Fears Summer Safari Waterpark UK tour 'could be a scam'
Thousands of thrill-seekers have signed up via Facebook to an event called Summer Safari Waterpark UK.
But it is feared the event, advertised as being set to appear in up to 30 cities across England, "may be a scam" and the public is being warned not to give out personal information. So what is going on?
Water rides and slides, rapids, flumes, mini-beaches, bumper boats "and more" are promised, with each page stating: "We will be secluding off an area to host our outdoor Water Park in your city, so lets Get Wet n Crazy!! This Summer 2016!!"
But a number of councils where the events have been advertised say they have not received applications to host such an activity.
Liverpool City Council said: "We have not received an application for a licence for this event. We would advise people not to provide personal details and certainly not send any money for an event which currently has no tangible location or dates."
Manchester City Council said it too had not been contacted by any company about holding such an event.
Councillor Pat Karney told the Manchester Evening News: "The council have received nothing from this group claiming to be bringing a water park to Manchester. They would certainly need a licence for this.
"It could be legitimate but it also could be a scam. If it's just messing people around they need to stop with this juvenile behaviour."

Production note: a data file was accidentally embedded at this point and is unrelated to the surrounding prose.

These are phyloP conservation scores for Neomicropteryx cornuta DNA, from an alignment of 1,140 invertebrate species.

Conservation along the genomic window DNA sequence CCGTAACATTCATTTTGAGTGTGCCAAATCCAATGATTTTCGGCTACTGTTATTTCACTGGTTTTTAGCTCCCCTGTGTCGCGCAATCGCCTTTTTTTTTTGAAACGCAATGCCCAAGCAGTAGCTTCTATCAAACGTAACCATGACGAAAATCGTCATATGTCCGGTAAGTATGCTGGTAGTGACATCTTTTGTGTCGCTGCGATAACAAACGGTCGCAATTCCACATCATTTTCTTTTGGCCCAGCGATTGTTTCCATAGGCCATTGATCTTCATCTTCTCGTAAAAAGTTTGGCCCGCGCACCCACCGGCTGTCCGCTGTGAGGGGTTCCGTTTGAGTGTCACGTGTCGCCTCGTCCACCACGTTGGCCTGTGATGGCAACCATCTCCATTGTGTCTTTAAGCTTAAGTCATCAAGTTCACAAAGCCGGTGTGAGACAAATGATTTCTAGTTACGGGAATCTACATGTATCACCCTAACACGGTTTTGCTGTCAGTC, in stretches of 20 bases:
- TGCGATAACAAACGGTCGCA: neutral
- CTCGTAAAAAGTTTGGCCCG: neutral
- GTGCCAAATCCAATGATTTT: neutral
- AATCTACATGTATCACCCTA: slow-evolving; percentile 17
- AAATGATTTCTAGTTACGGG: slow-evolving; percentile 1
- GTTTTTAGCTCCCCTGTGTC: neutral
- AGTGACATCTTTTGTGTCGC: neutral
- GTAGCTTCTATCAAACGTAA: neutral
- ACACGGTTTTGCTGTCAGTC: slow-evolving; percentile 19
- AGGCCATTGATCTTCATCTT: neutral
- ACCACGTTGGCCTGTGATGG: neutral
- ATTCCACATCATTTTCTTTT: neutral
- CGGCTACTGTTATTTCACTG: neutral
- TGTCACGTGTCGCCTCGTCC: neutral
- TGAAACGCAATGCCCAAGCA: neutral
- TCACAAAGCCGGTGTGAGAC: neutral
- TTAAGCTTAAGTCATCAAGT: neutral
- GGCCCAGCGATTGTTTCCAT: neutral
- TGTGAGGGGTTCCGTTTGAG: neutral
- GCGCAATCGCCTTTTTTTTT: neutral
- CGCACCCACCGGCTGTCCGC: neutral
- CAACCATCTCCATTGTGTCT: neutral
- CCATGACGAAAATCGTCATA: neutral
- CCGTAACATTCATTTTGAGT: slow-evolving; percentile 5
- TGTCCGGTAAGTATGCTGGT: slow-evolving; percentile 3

The description on the event page reads: "Once we have licensing permission from the councils in every city, locations and exact dates will be disclosed."
It comes after similar concerns were raised about a promotion for a non-existent tour based on the BBC's popular Total Wipeout series proved to be fake. Facebook later disabled the page.
The Summer Safari Waterpark UK page does not ask for financial information from attendees.
But in the case of Total Wipeout, the Information Commissioner's Office said the incentive could be something called data mining - gathering information to sell on to marketing companies.
Pictures used on the Summer Safari Waterpark UK Facebook page are present elsewhere on the internet. The same waterpark is advertised on a Visit Beijing website, as well as reports of another adventure park in the USA.
Organisers of this new water-based event have not provided contact details on the Facebook pages and there is no phone number, company name or address that could help identify the people behind the events.
Some fans have raised their concerns on the page itself.
Malcolm Watson said: "This shows just how easily people can be duped. A series of events that have appeared on Facebook named 'Summer Safari WaterPark 2016' bear a striking resemblance to a previous string of fake events that were designed to lure people to 'spam' marketing websites.
"Other cities with waterpark Facebook pages include Cambridge, Norwich, Bath, Durham and Nottingham Aberdeen, etc, etc. The photo used to illustrate the events is from Wild Island Adventure Park in Nevada, USA. It's another con on FB."
Marc Ltfc Macey commented: "Is this another scam with different dates on it?"
Tony Neate, chief executive officer at Get Safe Online, said: "It hasn't been confirmed yet whether this is a scam. However, there are warning signs that indicate when a Facebook event could be a scam - like if they don't provide any contact details, a specific company name, or there isn't a web page to visit to find out more information.
"It's always best to hold off until an event has been confirmed legitimate before engaging with it, and you should never share personal details with any company or person you don't know."
So far the BBC has been unable to contact Safari Waterpark Tour UK for a comment.